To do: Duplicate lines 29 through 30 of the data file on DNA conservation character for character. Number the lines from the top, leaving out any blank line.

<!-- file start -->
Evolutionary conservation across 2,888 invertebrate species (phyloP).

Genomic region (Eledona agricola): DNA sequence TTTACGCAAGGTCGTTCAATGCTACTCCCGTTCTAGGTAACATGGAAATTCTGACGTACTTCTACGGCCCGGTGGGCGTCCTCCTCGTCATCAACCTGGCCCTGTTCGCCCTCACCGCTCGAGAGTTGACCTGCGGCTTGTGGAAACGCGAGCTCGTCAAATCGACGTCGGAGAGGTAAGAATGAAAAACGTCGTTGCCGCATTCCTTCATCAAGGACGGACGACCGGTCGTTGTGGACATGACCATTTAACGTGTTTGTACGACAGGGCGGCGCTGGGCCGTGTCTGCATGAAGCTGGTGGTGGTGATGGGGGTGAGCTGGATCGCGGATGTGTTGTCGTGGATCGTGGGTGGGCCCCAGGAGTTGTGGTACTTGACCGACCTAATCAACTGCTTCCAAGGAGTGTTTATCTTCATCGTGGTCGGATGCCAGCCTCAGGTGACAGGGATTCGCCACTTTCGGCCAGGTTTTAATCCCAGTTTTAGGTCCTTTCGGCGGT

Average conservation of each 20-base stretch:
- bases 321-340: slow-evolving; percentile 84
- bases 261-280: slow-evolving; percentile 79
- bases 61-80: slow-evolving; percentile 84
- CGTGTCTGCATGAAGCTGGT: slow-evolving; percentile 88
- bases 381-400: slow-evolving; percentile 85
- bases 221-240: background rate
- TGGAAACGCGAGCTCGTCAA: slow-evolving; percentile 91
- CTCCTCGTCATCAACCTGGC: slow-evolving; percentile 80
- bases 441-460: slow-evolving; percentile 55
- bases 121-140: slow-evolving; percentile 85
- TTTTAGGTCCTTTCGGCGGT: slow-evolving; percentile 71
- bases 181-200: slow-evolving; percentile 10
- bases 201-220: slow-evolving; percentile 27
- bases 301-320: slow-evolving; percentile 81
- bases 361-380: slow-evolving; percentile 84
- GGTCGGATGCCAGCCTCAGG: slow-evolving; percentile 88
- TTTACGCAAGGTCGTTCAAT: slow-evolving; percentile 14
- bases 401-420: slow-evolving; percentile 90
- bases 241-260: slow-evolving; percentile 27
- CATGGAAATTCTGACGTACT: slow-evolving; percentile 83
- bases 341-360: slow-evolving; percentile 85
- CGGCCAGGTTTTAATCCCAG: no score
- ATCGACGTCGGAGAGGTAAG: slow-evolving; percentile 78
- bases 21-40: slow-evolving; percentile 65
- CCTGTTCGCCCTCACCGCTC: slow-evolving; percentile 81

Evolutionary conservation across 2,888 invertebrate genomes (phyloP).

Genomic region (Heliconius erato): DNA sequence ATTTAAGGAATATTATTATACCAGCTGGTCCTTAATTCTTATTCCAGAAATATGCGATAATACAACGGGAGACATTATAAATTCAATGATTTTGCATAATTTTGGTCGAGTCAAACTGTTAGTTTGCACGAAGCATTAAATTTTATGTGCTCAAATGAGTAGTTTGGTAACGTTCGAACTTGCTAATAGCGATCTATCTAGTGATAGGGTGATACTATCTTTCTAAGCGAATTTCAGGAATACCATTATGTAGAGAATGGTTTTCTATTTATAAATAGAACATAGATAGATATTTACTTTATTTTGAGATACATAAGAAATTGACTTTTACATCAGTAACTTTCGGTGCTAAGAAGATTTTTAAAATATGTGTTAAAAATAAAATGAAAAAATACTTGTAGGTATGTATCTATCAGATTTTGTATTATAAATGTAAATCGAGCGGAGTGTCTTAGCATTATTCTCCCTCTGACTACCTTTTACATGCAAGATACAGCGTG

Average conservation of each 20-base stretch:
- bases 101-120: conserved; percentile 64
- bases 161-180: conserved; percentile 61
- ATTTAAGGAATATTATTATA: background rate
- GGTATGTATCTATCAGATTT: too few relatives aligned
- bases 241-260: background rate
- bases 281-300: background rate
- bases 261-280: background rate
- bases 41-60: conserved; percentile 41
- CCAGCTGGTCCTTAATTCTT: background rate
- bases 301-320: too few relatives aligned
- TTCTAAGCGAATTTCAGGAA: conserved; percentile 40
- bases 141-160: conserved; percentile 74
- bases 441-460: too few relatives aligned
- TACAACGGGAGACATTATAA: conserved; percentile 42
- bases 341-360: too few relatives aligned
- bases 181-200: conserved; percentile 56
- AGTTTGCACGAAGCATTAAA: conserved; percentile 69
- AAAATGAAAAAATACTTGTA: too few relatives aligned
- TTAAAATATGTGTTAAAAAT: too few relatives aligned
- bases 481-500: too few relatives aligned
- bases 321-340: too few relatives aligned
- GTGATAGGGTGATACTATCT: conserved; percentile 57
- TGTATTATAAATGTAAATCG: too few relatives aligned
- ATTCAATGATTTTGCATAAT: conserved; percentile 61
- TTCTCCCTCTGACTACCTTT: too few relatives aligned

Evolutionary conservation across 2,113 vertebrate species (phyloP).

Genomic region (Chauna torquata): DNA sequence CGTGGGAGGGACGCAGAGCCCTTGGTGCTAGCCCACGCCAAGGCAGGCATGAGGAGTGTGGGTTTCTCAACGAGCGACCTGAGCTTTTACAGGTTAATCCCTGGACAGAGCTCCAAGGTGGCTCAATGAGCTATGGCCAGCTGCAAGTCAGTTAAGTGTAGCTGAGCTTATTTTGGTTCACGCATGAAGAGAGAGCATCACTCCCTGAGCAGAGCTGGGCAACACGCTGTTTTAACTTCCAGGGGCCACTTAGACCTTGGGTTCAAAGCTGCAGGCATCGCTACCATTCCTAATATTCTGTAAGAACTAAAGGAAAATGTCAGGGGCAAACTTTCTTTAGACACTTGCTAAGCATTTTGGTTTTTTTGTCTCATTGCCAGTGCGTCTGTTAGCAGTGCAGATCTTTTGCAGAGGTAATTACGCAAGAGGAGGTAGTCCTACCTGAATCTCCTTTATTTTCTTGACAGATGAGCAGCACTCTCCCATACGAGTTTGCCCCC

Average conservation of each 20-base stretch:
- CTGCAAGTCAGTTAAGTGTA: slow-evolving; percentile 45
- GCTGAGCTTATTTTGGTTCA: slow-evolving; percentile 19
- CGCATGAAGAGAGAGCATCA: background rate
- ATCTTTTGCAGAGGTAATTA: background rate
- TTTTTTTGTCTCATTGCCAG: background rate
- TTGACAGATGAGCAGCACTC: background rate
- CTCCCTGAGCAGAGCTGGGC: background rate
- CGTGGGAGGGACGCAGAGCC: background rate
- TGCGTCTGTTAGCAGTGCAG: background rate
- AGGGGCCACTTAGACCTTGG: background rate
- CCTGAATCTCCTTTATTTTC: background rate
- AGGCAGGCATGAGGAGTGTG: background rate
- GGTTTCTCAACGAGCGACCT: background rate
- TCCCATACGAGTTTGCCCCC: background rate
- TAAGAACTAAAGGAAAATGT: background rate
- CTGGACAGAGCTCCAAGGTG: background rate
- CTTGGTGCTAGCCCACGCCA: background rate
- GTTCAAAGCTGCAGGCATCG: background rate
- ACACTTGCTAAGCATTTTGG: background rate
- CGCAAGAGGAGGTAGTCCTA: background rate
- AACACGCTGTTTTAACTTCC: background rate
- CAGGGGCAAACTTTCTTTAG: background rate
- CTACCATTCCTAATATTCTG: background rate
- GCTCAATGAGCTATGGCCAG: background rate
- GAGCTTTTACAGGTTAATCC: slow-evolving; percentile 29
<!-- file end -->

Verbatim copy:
Evolutionary conservation across 2,888 invertebrate genomes (phyloP).

Genomic region (Heliconius erato): DNA sequence ATTTAAGGAATATTATTATACCAGCTGGTCCTTAATTCTTATTCCAGAAATATGCGATAATACAACGGGAGACATTATAAATTCAATGATTTTGCATAATTTTGGTCGAGTCAAACTGTTAGTTTGCACGAAGCATTAAATTTTATGTGCTCAAATGAGTAGTTTGGTAACGTTCGAACTTGCTAATAGCGATCTATCTAGTGATAGGGTGATACTATCTTTCTAAGCGAATTTCAGGAATACCATTATGTAGAGAATGGTTTTCTATTTATAAATAGAACATAGATAGATATTTACTTTATTTTGAGATACATAAGAAATTGACTTTTACATCAGTAACTTTCGGTGCTAAGAAGATTTTTAAAATATGTGTTAAAAATAAAATGAAAAAATACTTGTAGGTATGTATCTATCAGATTTTGTATTATAAATGTAAATCGAGCGGAGTGTCTTAGCATTATTCTCCCTCTGACTACCTTTTACATGCAAGATACAGCGTG